The Administrative Monetary Penalty System (AMPS) was enacted by the Canada Border Services Agency (CBSA) in 2002. According to the CBSA website, the “purpose of AMPS is to provide the agency with a means to deter non-compliance by its clients and create a level playing field for all Canadian businesses.” AMPS are monetary penalties for the violation of trade and border legislation in the commercial stream. In a marine context, the penalties are the responsibility of the Master and/or the head owners, the carrier or the agent depending on the circumstance. Most non-compliance results in a monetary penalty with the amount dependent on the contravention breached. While we won’t spend time getting into all the AMPS contraventions (follow this link for further information), these are some common examples we see in the marine industry –
Person failed to report conveyances inbound and/or upon arrival.
Penalty 1st: $2,000 2nd: $4,000 3rd and Subsequent: $8,000
Master of a ship failed to place alcohol, tobacco and other goods for sale on board the ship under lock or seal and keep them there while the ship was in port.
Penalty 1st: $300* 2nd: $450 3rd and Subsequent: $900
In contravention C023, the party at fault would be those responsible for properly reporting to the CBSA. This can get more complicated depending on the specific situation.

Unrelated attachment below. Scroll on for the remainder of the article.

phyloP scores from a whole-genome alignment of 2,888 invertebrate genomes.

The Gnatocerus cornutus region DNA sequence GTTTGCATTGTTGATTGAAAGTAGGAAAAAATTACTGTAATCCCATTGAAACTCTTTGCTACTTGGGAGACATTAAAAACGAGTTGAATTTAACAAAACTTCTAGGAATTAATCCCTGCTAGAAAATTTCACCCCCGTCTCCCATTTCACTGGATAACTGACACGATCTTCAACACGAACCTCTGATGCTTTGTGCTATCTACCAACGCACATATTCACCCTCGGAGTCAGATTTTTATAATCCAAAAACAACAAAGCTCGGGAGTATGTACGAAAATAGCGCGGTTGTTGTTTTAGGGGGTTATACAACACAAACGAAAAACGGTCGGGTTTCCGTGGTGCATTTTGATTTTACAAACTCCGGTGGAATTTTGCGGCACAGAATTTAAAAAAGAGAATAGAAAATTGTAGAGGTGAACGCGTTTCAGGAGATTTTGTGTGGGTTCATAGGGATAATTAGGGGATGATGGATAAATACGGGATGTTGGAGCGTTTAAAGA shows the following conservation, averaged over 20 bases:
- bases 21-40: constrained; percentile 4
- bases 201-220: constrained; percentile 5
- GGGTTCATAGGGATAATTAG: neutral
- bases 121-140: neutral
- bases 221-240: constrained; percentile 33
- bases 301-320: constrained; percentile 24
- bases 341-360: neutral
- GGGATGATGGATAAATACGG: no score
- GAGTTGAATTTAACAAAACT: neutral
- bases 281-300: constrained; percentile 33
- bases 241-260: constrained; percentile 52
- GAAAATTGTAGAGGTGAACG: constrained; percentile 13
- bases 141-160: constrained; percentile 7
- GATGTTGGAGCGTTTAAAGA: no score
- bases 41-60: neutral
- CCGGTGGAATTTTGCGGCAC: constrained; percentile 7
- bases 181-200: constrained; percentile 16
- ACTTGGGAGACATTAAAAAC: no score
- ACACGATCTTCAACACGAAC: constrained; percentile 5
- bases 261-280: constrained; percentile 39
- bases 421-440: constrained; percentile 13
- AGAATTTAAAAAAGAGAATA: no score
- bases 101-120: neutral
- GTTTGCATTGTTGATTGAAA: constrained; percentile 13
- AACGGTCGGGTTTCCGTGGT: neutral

In contravention C207, this is the responsibility of the Master/head owners of the vessel. This is the most common type of infraction we come across and can cause some issues down the road. Once an AMP is issued, a Notice of Penalty Assessment (NPA) is sent to the carrier on record (which is typically not the head owner). The NPA will consist of all relevant information including issuance date, applicable contravention, penalty amount, etc. Unfortunately, this NPA is typically sent to the carrier on record which is not always the party responsible for the AMP penalty. At that point it can become a game of cat and mouse while determining the responsible party and payment.
As agents, we do our best to get ahead of situations like this. The Master is typically aware when an AMP is issued (like in the case of C207) as an officer would have been present. The responsible agency should be informed to contact the CBSA, determine the amount and settle with the vessel prior to departure. In rare circumstances, the CBSA will notify us directly although this is usually not the case. Many times, we are left to answer questions about the AMP months after the vessel has departed. This is the worst-case scenario as we have very little recourse in that situation.